SEATTLE (Reuters) - Microsoft Corp is expected to report a strong jump in quarterly profit on Thursday, helped by the successful launch of Windows 7, but it may not be enough to satisfy demanding investors and push its stock higher.
IBM, Google Inc and Apple Inc have all beaten average Wall Street estimates this quarter, but saw their stocks fall or gain only slightly afterward as investors looked for more indications of strength.
For Microsoft, that could mean showing evidence that companies are starting to — or getting ready to — buy personal computers after holding off on technology spending in the turbulent economy.
“I think Microsoft probably did OK, but I want to hear the commentary looking forward on that area,” said Kim Caughey, analyst at Fort Pitt Capital Group, which holds Microsoft shares.
The so-called “refresh cycle”, where Microsoft’s major customers get around to buying new hardware and upgrading software, is “at the very beginning,” said Caughey. “The second half of this year — that’s when we’ll see a meaningful uptick in businesses buying new hardware.”
Wall Street is expecting Microsoft to report profit of 59 cents per share for its fiscal second quarter, up from 41 cents per share a year earlier, and revenue to rise 7 percent to $17.8 billion, according to Thomson Reuters I/B/E/S.
Sales will be boosted by the Windows 7 operating system, which was launched last October, and the one-time deferral of some Windows revenue from last quarter related to Microsoft’s free upgrade program.
Data from Thomson Reuters StarMine, which places more weight on recent forecasts by top-rated analysts, is almost identical to the Wall Street average, suggesting a surprise is unlikely.
Except for last quarter, when Microsoft smashed the average EPS estimate by 8 cents, analysts have been quite accurate in predicting its results with average forecasts within 2 cents of the reported number for five of the last six quarters.
Signs of a turnaround in the PC industry are apparent. PC sales rose 15.2 percent in the last quarter of 2009, according to IDC, making up for declines earlier in the year.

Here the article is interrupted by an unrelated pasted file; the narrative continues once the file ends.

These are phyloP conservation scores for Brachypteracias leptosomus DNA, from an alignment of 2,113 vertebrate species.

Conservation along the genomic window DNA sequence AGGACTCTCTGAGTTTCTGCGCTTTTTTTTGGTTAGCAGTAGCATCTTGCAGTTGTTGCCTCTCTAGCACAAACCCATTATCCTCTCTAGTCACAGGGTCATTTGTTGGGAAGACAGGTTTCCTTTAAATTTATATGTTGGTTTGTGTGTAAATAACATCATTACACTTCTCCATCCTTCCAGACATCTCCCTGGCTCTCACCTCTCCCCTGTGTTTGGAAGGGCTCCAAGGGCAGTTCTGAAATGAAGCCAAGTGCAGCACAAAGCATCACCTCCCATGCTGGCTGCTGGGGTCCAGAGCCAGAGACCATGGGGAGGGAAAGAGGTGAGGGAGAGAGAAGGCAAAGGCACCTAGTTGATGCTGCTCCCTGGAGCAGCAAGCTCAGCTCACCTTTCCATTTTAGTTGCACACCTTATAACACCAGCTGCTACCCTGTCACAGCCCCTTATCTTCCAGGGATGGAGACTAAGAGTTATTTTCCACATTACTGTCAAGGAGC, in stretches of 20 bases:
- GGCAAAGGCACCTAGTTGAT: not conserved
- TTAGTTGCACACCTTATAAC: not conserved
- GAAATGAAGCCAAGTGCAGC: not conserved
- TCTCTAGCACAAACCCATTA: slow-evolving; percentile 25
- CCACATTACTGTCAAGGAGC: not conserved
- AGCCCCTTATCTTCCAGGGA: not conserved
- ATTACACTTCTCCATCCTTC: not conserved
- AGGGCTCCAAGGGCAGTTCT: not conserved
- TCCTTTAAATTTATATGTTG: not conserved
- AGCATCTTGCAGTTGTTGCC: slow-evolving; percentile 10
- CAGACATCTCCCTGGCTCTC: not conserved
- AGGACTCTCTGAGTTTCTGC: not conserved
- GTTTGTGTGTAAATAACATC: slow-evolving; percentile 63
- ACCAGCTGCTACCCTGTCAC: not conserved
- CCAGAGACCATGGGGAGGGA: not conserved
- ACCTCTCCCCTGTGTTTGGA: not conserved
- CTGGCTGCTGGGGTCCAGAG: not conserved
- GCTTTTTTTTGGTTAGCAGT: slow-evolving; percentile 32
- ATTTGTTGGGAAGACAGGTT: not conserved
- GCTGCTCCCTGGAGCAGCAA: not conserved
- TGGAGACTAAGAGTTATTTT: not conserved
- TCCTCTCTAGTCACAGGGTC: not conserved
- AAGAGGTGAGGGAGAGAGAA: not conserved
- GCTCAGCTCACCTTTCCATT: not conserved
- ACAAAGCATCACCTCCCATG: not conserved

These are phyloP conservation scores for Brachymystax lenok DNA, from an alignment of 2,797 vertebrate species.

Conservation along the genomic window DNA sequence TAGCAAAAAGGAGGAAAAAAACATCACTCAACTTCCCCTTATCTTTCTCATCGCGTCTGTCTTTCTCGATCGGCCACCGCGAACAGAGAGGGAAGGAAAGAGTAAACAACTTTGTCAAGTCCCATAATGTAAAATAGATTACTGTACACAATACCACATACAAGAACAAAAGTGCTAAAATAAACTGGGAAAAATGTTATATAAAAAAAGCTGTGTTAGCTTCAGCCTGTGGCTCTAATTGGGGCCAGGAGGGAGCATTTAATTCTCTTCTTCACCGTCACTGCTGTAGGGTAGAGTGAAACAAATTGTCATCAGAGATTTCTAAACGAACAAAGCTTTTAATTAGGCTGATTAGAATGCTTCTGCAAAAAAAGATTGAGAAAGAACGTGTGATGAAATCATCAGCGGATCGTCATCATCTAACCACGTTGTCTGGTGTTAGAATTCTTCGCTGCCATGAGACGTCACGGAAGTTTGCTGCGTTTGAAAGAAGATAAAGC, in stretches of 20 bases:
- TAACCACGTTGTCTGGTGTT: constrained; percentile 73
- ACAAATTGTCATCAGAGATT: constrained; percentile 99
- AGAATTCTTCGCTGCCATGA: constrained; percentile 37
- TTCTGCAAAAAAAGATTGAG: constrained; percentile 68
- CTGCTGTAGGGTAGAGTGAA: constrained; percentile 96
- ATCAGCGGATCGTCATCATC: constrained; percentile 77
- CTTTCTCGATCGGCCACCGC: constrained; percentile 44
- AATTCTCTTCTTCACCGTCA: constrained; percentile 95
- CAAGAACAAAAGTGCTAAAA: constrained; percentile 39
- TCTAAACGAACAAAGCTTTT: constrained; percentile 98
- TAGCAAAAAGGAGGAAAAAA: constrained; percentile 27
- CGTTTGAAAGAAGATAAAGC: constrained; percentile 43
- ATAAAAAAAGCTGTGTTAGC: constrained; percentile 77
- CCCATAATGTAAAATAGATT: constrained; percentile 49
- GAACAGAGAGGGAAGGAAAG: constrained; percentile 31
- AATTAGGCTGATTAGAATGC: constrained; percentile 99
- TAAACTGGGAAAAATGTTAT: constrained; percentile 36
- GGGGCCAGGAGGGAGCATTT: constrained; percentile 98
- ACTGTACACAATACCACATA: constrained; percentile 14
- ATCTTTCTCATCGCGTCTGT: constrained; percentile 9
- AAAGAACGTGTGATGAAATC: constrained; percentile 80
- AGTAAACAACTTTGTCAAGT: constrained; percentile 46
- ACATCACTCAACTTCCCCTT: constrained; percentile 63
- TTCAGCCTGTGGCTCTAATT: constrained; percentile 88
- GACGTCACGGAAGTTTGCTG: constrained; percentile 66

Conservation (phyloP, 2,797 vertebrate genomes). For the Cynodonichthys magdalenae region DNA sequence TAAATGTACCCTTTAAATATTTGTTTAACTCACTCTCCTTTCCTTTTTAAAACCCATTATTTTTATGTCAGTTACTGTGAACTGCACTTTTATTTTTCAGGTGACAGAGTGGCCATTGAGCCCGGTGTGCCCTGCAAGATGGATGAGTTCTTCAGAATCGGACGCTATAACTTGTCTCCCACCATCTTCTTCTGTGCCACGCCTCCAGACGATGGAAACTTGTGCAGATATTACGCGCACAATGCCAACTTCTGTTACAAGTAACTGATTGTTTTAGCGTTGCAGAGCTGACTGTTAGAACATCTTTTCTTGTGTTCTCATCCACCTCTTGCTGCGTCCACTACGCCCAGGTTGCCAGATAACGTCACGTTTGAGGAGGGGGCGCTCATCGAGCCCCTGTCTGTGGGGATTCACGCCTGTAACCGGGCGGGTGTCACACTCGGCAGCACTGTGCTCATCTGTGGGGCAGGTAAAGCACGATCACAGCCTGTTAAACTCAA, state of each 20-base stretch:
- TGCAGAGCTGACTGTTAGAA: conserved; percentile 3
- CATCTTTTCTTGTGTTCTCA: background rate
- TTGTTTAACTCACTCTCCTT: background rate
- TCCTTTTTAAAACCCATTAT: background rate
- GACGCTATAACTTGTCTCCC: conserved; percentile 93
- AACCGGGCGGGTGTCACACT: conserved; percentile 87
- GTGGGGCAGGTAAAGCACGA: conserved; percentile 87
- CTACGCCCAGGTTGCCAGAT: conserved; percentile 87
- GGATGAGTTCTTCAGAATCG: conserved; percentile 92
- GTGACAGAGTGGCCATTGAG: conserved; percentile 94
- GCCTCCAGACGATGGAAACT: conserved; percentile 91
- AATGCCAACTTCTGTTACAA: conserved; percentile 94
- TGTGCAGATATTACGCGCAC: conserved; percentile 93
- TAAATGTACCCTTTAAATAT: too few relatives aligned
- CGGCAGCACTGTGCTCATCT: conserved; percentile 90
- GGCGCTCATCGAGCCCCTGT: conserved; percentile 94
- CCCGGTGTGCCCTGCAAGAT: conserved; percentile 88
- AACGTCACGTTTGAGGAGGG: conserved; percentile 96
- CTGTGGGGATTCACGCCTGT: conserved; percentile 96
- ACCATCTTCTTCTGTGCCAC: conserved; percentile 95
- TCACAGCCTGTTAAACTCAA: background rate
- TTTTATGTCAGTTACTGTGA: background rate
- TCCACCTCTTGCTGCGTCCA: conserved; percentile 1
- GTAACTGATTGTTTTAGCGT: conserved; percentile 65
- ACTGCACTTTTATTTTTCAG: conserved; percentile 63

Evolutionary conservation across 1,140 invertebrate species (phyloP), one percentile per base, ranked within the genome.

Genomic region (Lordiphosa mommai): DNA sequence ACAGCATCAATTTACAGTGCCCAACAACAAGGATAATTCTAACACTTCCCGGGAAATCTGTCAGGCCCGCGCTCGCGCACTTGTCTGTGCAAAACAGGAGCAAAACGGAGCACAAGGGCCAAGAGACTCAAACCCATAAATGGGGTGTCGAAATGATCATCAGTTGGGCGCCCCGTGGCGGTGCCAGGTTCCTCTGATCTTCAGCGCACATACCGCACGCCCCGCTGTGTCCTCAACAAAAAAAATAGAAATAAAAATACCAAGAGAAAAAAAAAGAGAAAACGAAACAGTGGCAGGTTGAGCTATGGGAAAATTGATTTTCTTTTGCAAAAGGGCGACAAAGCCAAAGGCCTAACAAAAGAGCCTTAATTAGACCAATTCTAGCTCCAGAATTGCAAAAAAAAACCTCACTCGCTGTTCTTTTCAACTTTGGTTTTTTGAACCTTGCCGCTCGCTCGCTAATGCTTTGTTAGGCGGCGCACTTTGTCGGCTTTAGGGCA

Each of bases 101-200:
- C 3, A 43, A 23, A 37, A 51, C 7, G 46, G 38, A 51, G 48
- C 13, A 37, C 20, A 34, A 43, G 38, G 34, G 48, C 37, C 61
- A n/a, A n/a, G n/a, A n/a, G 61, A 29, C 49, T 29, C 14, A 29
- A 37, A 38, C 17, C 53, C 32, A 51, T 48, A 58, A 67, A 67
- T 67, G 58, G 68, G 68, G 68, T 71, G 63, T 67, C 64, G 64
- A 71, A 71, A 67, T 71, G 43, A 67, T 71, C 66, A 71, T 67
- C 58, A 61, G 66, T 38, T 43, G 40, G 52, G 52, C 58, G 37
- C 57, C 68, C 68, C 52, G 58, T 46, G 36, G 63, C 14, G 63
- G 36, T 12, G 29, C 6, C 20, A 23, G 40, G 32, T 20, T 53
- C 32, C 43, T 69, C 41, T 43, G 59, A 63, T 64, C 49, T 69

Consumers powered the gains, rushing to buy new laptops and netbooks at bargain prices from the likes of Hewlett-Packard Co, Acer Inc and Dell Inc over the holiday season.
The question for Microsoft investors is when commercial PC buyers will follow suit.
“Business spending will take more time to take hold, as commercial entities wait for tangible signs of sustained economic growth before launching a new refresh cycle,” IDC said in its cautious forecast earlier this month.
Microsoft is in a good position to capitalize on business spending, when it finally materializes, with a new version of its massively profitable Office suite of applications due out this year, along with new database and server software.
Hopes for that, along with optimism over Windows 7, new technology for the Xbox gaming system, and steady gains by its Bing search engine, have helped push Microsoft’s stock up 66 percent in the last 12 months, outstripping the Nasdaq composite index’s 48 percent gain.
The question now is how much more upside Microsoft has to deliver. Its stock is now trading around 16 times analysts’ estimates for fiscal 2010 profit, compared to the Nasdaq composite index’s 16.5 times.
Reporting by Bill Rigby; Editing by Tim Dobbyn